Happy Spring from Leadville Today!
Spring Means SNOW at 10,200′
“It’s crazy to think that last year at this time, the lifts had stopped spinning and Cooper was closed for the season. This year we have the gift of a longer season!” said Dana Johnson, Cooper’s Director of Marketing & Sales, referring to the unusual 2020-2021 season for Leadville’s ski hill. Since then, the tourist destination and local winter playground launched a mindful approach to local public health restrictions, incorporating a plethora of new procedures and protocols from traffic flow to food and beverage offerings and set up to online reservations for slope time.
But with the pandemic light-at-the-end of the tunnel appearing to grow brighter each day, people will begin to move about more frequently. For skiers and borders that means some of the high country’s best snow can still be enjoyed in the days and weeks ahead. Hope does spring eternal, for outdoor recreation! So whether it’s powder days or blue-skies you are looking for, there are plenty of both ahead during March & April. There is almost a month left of the season.
“We look forward to seeing you over the next 4+ weeks out enjoying this great snow base. See you on the slopes!” said Johnson. Come get your use out of your season pass or purchase a discounted Day Pass online at www.skicooper.com. Enjoy these longer, milder days of Spring at Cooper, open 7 days a week through April 18!
And perhaps the even better news is that Mother Nature has a consistent series of snowstorms planned for the week ahead. Today, the forecast looks likes spring but for the rest of the week, residents and visitors can expect to see snow every day this week! It’s Springtime in the Rockies!
For the outdoor adventurers who prefer the backcountry solitude, it’s always a good measure to check conditions before making you plans. Conditions change fast and with wet conditions dominating today’s forecast, the upcoming snowstorms forecasted this week will change the story EVERY DAY. It’s time to check in with the avalanche experts with their latest report.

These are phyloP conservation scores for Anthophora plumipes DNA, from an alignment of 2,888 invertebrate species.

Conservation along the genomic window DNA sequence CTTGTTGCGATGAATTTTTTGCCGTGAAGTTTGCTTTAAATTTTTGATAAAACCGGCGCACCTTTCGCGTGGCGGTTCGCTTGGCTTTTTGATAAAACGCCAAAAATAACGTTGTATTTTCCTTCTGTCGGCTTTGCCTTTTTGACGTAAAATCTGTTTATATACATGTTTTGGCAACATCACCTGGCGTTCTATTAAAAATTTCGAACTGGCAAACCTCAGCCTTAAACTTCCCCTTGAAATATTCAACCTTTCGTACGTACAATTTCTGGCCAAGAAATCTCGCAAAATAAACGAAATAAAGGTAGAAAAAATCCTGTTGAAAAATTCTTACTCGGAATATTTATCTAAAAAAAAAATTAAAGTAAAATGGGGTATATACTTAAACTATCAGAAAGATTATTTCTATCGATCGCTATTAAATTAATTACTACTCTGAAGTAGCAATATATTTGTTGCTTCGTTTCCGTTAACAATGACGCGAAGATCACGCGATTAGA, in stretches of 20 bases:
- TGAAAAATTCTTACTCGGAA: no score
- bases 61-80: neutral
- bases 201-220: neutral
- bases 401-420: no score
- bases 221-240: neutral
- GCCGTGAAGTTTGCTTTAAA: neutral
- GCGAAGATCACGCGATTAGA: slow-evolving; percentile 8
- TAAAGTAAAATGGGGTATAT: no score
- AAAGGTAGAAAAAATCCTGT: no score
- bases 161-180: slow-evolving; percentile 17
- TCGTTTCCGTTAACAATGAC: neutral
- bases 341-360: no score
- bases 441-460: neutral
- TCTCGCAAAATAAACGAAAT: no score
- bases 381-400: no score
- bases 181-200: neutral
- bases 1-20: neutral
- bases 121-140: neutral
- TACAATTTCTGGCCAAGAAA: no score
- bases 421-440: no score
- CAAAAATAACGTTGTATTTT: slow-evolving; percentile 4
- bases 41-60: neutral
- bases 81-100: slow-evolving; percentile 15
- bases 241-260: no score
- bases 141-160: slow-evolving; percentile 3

Backcountry Conditions to Change Daily
by Bo Torrey, Colorado Avalanche Information Center (CAIC) Sat, Mar 20, 2021 at 7:07 a.m.
There are 2 main problems to focus your attention on today. The first is wet snow avalanches. As temperatures rise and the surface crusts break down another round of loose wet avalanches will be on tap. Low elevation slopes saw a shallow refreeze and will be the first to warm up today. Temperatures will be warm enough to see wet conditions impact northerly-facing slopes. When snow surfaces become wet and lose cohesion avoid slopes steeper than 35 degrees. Fortunately, Mother Nature gives clear signs when wet avalanche activity is imminent: roller balls and slushy surface conditions mean it’s time to exit avalanche terrain or move to colder, shadier slopes.
The second problem is the Persistent Slab. In the last week observers reported a couple of small, isolated, remotely-triggered avalanches on this layer in the Gunnison and Aspen zone. On Thursday, a skier triggered a thin but wide slab on a north-facing slope near treeline close to Kebler Pass on Mt. Axtell. On Friday, a snowmobiler triggered another large avalanche near Napoleon Pass that likely failed on faceted snow closer to the ground.
This is evidence that the recipe needed to trigger avalanches exists in isolated areas. The most concerning slopes are where the snowpack is generally thinner or slopes that previously avalanched in February and now have a cohesive slab 1 to 2 feet thick. The slabs are thin enough that riders can impact the weak layer and trigger avalanches where they find this combination. The safest approach is to avoid thinner snowpack areas and slopes that previously avalanched in February or anywhere you find a cohesive slab over weak snow. It’s a good idea to get your shovel out, dig down and investigate the snowpack layering for a slab and weak layer combination.
The Wet Ones: What You Need to Know
Brought to you by CAIC. Loose, wet avalanches occur when water is running through the snowpack, and release at or below the trigger point. Avoid very steep slopes and terrain traps such as cliffs, gullies, or tree wells. Exit avalanche terrain when you see pinwheels, roller balls, a slushy surface, or during rain-on-snow events.